These are some of the articles, videos,and more we believe promote the goals and themes of the Black Minds Matter movement. As we work to expand education options for our students, we hope to ensure every person has access to resources to be life-long learners. If you’d like to have a news highlighted here, please email us.
What is the State of Black Education in Mississippi?
Nearly 1 out of every 2 students in Mississippi public schools is Black. Yet, Black students lag behind their White peers in most academic indictors. According to an article published by the Hechinger Report, “Although white and black students make up a similar proportion of Mississippi’s student population, white students were more than twice as likely to attend one of Mississippi’s 31 A-rated school districts.” No state in the Union would benefit more from closing the achievement gap between Black and White students.
What is the state of Black education in America?
Imagine sending your child to a school that is chronically failing and not equipped with resources like textbooks or even an adequate number of teachers. Imagine being told your only option is to move to a school located in a neighborhood that you cannot afford. For North Carolina mom Charlonda Brown, this was reality. Unfortunately, this story and experience is far too common for Black families across the country.
The Warmth of Other Schools: Supporting Underrepresented Students in Private Schools
The goal of this report is to serve as a tool for school leaders who seek to foster inclusive, equitable, and mission-oriented environments for all students and families. In an attempt to offer an actionable set of recommendations, this report is a collection of research and qualitative findings from roughly two dozen interviews conducted between June and October 2020.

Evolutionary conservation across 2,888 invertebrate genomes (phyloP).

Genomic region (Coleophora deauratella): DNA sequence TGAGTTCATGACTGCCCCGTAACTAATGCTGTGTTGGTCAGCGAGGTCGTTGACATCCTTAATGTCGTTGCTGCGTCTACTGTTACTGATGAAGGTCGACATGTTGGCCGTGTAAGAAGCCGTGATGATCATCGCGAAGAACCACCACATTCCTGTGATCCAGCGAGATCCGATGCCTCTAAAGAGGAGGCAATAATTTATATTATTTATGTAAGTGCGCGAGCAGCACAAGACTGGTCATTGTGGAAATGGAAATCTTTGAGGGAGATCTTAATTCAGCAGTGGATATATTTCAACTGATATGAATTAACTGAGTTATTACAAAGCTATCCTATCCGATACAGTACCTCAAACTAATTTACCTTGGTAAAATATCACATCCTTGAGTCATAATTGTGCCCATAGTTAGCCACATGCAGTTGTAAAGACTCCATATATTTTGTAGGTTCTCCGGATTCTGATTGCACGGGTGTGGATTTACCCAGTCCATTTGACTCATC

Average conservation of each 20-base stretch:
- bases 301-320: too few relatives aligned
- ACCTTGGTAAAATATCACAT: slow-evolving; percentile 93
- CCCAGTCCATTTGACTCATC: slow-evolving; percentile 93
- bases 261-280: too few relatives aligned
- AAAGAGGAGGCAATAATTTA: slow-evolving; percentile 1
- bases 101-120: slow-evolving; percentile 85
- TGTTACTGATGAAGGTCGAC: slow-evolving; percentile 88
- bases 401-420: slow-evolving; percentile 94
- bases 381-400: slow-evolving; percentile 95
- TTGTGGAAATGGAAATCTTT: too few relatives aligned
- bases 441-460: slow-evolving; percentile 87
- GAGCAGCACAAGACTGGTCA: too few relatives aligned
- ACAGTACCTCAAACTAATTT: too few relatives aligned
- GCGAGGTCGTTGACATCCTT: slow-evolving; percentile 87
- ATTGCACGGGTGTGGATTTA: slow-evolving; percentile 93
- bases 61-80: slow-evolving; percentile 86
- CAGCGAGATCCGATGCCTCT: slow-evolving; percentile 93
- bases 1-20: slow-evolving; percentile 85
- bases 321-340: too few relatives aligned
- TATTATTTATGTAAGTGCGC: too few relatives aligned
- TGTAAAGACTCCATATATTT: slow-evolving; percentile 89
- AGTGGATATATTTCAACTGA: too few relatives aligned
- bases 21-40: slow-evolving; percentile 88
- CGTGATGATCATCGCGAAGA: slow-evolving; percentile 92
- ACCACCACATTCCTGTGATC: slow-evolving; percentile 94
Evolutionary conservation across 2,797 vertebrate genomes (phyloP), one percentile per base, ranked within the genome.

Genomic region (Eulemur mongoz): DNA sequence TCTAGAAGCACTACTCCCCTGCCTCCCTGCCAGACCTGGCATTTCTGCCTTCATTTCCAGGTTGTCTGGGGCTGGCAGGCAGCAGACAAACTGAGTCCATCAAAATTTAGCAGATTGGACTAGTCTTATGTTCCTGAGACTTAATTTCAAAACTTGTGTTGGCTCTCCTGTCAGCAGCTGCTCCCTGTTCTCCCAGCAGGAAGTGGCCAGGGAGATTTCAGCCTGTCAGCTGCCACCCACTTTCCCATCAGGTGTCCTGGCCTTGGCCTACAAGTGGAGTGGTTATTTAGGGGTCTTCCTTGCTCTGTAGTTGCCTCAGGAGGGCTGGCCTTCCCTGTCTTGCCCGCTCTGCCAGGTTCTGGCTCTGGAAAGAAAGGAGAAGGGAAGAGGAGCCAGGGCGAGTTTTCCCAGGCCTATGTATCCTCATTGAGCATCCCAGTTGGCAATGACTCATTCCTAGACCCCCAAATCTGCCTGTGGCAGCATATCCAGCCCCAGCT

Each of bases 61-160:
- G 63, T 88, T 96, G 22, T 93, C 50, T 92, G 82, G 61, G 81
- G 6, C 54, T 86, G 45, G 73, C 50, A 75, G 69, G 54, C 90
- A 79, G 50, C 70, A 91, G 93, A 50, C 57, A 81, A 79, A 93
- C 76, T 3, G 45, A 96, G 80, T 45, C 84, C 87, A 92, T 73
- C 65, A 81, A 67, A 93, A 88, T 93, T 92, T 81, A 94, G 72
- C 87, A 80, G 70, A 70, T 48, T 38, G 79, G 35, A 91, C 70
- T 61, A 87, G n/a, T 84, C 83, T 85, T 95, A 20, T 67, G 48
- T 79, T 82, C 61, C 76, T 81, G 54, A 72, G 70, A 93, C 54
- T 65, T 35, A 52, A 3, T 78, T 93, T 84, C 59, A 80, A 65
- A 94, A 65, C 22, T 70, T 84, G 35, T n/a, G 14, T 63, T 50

It’s Time to Break the Link Between Housing and Education
Disparate learning losses during the pandemic are highlighting the ongoing impact of segregation in America’s schools. Black students are twice as likely to have had no contact with a teacher, and minority students are falling months behind their peers in reading. It’s time to ask why schools remain more segregated today despite six decades of promises to integrate them.
Micro-schools could be answer for low-income Black students
With a lack of support both at home and in school, the interest of our children to engage in their learning wanes. While I believe that every child is born with a thirst for knowledge, those in our community are born into a drought with no end in sight. We can change this. Imagine a school with only a handful of students, learning in a safe and welcoming environment. With such small numbers, their teacher can work with each student, developing and following a personalized learning plan.
Families need options: Why school choice is essential to ensuring racial equality
As Americans, we pride ourselves on an inherent ability to make our own choices and manage our own lives. That self-determination is a foundational tenet of our democracy, something we guard jealously. Except in public education. Over the course of our nation’s history, public education has never truly been a place where everyone is empowered to manage their own lives. And this is especially true for low-income families and for Black and brown students.
THE RIGHT OF CHOICE FOR BLACK STUDENTS
Opponents of educational choice are the most flagrant offenders because they prioritize systems over students. In some instances, choice opponents use Brown v. Board of Education to justify denying black students the right to choose a school that has a predominantly black population. This is counterintuitive given that Brown fought to end forced segregation in schools.
Missing in School Reopening Plans: Black Families’ Trust
Deep-seated mistrust among Black families toward their public school districts is holding back school reopening, even as Black children suffer inordinately from remote learning.
The Fake Argument That School Choice Is Racist
Activist Chris Stewart tells Nick Gillespie that until African Americans control the means of their own education, they will never be fully equal.